I found one of my new favorite places in 2020 while enjoying time outside while social distancing. Wisconsin Point has such a laid-back vibe (even over Memorial Day weekend this year) while providing opportunities to hang by the lake, walk through pine forests, witness ecological restoration in real-time, get sand between your toes, and see a few historical places.
Before visiting, I had no idea that Wisconsin and Minnesota Points make up one of the longest freshwater barrier beaches in the world. As soon as you step out onto either of the points, it becomes clear that they make up a unique regional ecosystem. On Wisconsin Point, a few restoration projects are happening that are worth mentioning. First, there is ongoing sand dune restoration, so be sure to stay on well-worn paths and boardwalks through the dunes and park in the lots along the point.
Another great reason to stay on those boardwalks is the precious Piping Plover — a federally recognized endangered migratory shorebird that was once abundant in the area. Today, Piping Plovers are pretty much non-existent along Wisconsin Point. Still, a group of scientists is working to restore the habitat where they can thrive. Finally, there is an effort to remove invasive species and clean up pollution in the St. Louis River and Allouez Bay, so wild rice will once again be plentiful near the base of Wisconsin Point.
At around the halfway mark of the point, you’ll drive through a lovely conifer forest that offers a lot of shade on hot summer days and a break from the wind coming off the lake in the spring and fall. A burial ground for the Ojibwe that lived on Wisconsin Point can be found on the lakeside of the point. The land once belonged to the Fond Du Lac Band until it was taken by the U.S. government in the Treaty of 1854. Many Ojibwe stayed on the point until 1918, when nearly 200 were forcibly removed after the band lost a land dispute with the Interstate Railroad Company.
The bodies in the burial ground on Wisconsin Point were removed to a mass grave at the St. Francis Cemetery in Superior. Many believe that there would have been no way to remove all of the bodies and that some remain on the point. The Fond Du Lac Band hopes to regain the land where the burial ground is located to protect the sacred site.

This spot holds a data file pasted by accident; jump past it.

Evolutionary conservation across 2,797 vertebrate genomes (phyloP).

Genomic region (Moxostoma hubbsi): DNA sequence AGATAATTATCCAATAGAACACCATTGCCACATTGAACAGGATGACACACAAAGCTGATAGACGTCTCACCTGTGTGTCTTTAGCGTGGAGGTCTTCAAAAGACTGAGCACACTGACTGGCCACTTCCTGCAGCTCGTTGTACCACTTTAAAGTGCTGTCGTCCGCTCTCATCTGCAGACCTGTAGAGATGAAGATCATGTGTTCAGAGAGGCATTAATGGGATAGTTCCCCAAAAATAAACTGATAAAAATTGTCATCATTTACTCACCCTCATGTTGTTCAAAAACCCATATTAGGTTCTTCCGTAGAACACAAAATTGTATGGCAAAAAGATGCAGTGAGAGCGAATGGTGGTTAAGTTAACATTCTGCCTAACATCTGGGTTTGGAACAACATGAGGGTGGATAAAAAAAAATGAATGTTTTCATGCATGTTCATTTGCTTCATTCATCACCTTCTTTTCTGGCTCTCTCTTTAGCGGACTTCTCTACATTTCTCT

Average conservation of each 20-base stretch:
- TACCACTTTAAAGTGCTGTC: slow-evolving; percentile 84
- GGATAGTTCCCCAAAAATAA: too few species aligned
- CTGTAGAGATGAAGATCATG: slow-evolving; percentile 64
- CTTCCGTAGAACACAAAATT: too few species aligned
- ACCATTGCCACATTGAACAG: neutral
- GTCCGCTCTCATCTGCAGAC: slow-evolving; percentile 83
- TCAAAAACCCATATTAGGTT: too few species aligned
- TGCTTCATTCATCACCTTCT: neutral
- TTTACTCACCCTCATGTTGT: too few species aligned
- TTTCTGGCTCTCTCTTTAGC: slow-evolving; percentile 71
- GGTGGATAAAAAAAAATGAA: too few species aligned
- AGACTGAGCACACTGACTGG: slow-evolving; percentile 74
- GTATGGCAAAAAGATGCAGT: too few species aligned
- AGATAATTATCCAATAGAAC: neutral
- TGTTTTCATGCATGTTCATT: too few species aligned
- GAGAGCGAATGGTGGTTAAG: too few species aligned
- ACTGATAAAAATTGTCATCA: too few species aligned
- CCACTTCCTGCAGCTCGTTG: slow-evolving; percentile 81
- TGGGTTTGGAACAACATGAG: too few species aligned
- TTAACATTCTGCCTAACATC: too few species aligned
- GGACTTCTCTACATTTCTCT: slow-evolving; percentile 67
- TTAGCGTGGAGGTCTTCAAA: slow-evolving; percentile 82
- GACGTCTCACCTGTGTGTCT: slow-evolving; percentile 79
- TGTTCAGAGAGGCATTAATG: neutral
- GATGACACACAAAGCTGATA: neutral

You’ll find the Wisconsin Point Light next. It was built in 1913, and the tower stretches 70-feet above the water at the end of a concrete break wall. A keeper’s house is attached to the tower. The lighthouse was listed for sale in an online auction by the U.S. General Services Administration in July 2019. It was purchased a few weeks later for $150,000 by a tech industry executive from San Francisco. He planned to renovate the building, but it’s clear that hasn’t happened.
At the tip of the point, you’ll find two old buildings that have been fenced off from visitors. One of the buildings is a duplex. The other is a single-family home used by lighthouse keepers from 1913 until 1939 when the U.S. Coast Guard took over the management of the lighthouse. Coast Guard personnel lived in the houses until 1990, 20 years after the lighthouse was automated. The University of Wisconsin-Superior then used the two buildings for the Lake Superior Research Institute for a little more than a decade. Both houses have been vacant since the mid-2000s.
There’s a great view of the docks in Allouez Bay from behind the houses. It also offers visitors a glimpse into why the wetland habitats on this side of the point are so degraded. Hopefully, a couple of generations from now, there will be a healthy ecosystem for all on Wisconsin Point where Piping Plovers fly overhead and the Ojibwe return to their sacred land.
(Why does Lake Superior look like a giant mud puddle in some of these photos? Because recent rains had washed clay deposits into the lake from the Nemadji River. This was the first time I’ve seen the lake so churned up and, well, red. Those photos were taken over Memorial Day weekend, 2021. The others were taken in October-November 2020.)